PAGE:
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Motorcycle: 1982 Kawazaki KZ 1100 1983 Yamaha Venture Royal (sold and miss it) 2006 Goldwing GL1800 1992 Yamaha Virago

Re: Scared

Postby Pam » Fri Nov 01, 2013 9:45 am

There is an article in the 1500 DIY section on timing belts. Looks like the big thing will be getting to the belts through the Tupperware.

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Fiberthree
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Motorcycle: Black 1999 GL1500SE

Re: Scared

Postby Fiberthree » Fri Nov 01, 2013 12:35 pm

It's only as difficult as you make it.
Ed

WARNING: All posts are subject to influence from an uncontrollable dominant sarcastic gene. Offensive remarks may or may not be intentional.

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smilam
Posts: 56
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Location: Olathe Ks
Motorcycle: 2009 GL1800 With a Roadsmith Trike Conversion

Re: Scared

Postby smilam » Fri Nov 01, 2013 10:00 pm

I did mine for the first time last winter and also questioned whether or not I should attempt it. It was no problem as I followed the information on this site. Just make sure you double check everything and don't rush. My biggest concern was getting the tension of the belts correct since I have back problems and a torn rotator cuff. Getting down on the floor and putting tension on the belts and measuring the deflection was litteraly a pain. With your background you should have no problem. Good luck.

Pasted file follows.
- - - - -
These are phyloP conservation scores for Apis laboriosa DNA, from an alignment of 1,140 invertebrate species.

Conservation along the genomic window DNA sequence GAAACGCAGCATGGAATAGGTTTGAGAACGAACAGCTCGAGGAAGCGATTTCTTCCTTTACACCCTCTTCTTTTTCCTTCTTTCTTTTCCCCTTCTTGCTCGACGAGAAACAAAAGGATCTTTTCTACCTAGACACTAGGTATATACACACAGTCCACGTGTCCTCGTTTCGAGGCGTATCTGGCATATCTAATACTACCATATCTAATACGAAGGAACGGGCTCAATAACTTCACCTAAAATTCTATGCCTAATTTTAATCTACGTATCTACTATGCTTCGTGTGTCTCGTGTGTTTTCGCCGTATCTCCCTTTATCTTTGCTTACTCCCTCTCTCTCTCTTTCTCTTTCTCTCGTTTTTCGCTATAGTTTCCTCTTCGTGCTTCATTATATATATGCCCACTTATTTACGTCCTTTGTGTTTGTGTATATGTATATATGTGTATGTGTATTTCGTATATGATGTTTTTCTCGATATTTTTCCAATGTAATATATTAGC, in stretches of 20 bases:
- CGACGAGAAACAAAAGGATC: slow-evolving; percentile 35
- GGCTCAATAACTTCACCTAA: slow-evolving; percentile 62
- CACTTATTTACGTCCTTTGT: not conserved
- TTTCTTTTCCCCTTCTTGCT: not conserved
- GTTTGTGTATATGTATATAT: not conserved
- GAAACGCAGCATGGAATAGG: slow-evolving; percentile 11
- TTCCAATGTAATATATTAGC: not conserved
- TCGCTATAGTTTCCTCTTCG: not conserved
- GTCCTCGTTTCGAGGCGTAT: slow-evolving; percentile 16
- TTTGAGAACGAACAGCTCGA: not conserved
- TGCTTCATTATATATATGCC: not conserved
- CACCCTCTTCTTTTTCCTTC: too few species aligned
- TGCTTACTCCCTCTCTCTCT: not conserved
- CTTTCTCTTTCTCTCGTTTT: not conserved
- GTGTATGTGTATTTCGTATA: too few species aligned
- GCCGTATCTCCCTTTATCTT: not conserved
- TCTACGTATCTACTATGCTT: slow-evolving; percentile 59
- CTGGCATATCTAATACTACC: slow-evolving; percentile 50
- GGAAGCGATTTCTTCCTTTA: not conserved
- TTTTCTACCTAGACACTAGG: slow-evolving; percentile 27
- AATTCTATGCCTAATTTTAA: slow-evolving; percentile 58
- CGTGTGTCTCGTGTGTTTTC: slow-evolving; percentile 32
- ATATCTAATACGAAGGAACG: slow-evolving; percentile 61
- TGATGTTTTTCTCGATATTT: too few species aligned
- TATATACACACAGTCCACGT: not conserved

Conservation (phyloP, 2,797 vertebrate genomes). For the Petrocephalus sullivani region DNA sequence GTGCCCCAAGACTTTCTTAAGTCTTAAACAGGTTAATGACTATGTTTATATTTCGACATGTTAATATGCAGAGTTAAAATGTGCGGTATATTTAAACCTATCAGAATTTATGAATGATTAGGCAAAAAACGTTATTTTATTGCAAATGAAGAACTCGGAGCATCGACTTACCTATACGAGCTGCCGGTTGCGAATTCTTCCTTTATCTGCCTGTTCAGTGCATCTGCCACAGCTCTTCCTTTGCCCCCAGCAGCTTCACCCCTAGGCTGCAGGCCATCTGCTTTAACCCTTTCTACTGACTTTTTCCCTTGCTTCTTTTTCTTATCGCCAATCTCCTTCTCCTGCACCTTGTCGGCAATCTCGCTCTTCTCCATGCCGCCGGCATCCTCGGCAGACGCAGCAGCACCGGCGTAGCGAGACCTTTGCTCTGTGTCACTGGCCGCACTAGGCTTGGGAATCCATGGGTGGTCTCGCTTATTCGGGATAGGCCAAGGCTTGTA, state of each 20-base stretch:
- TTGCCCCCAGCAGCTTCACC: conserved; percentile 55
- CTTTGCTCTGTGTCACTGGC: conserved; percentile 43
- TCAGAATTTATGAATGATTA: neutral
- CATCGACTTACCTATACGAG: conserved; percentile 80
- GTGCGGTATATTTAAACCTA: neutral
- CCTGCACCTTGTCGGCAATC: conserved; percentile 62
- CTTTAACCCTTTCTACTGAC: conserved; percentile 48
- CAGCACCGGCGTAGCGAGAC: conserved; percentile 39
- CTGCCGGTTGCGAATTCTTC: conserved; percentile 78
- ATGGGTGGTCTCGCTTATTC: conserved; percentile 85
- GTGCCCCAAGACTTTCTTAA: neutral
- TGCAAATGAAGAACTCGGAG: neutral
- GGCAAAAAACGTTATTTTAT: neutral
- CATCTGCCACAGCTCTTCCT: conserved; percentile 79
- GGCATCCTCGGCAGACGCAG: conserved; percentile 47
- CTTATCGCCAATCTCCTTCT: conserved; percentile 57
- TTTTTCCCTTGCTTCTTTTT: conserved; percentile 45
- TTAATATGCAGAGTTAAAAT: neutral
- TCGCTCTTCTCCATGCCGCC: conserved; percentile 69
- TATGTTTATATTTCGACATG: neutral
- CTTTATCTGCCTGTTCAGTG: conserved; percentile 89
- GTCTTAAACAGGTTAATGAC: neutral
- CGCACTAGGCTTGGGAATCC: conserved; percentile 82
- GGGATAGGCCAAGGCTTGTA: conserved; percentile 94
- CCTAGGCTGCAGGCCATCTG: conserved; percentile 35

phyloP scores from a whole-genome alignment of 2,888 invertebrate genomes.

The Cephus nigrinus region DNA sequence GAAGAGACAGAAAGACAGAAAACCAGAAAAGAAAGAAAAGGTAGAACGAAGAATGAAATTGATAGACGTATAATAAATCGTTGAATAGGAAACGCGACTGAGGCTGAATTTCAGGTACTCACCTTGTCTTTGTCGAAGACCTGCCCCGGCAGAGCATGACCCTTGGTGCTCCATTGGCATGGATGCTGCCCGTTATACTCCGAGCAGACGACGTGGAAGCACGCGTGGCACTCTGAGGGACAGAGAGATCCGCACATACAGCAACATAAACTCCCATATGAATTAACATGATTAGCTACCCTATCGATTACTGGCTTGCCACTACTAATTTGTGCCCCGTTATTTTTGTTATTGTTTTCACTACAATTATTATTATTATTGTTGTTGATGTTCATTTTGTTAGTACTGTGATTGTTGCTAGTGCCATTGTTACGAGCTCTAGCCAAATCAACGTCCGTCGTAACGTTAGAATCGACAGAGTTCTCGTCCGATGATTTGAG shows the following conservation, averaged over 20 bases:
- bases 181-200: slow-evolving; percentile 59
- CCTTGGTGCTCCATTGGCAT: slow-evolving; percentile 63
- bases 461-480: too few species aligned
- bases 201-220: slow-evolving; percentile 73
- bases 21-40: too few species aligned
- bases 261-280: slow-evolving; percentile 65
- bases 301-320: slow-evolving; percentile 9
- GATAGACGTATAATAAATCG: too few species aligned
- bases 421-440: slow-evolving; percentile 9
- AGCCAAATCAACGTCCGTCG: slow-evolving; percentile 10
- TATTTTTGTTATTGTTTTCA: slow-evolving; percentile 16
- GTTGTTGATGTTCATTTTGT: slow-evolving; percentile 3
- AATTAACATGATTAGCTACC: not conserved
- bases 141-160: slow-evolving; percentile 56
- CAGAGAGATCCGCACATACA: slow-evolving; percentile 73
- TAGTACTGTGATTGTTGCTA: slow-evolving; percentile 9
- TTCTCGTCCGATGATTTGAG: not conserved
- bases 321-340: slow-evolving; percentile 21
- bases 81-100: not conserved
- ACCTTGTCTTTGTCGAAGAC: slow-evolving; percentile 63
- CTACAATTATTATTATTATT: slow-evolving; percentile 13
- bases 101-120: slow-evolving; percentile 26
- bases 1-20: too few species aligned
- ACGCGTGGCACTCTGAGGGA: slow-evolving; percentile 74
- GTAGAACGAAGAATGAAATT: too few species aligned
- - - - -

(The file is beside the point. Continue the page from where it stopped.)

Steve

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Dusty Boots
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Joined: Mon Oct 26, 2009 4:25 pm
Location: Alvinston, SW ON
Motorcycle: 1992 GL1500Aspencade

Re: Scared

Postby Dusty Boots » Sat Nov 02, 2013 5:50 am

I've changed out the belts on my bike twice and it's no biggie, just take your time and follow the directions, double checking as you go. No better way of getting to know your bike! :ugeek:

Toughest part of the whole procedure (I find) is step 95 in this guide. Sometimes takes some fiddling around to get the marks lined up just right.

Also helps if you support the front of the bike and completely remove the front wheel/fender, as it gives you better access/vision to what you're working on. ;)

Amazon dot com has about the best price on a pair (you need 2 of them) of Gates T275 timing belts, which is what I install on mine.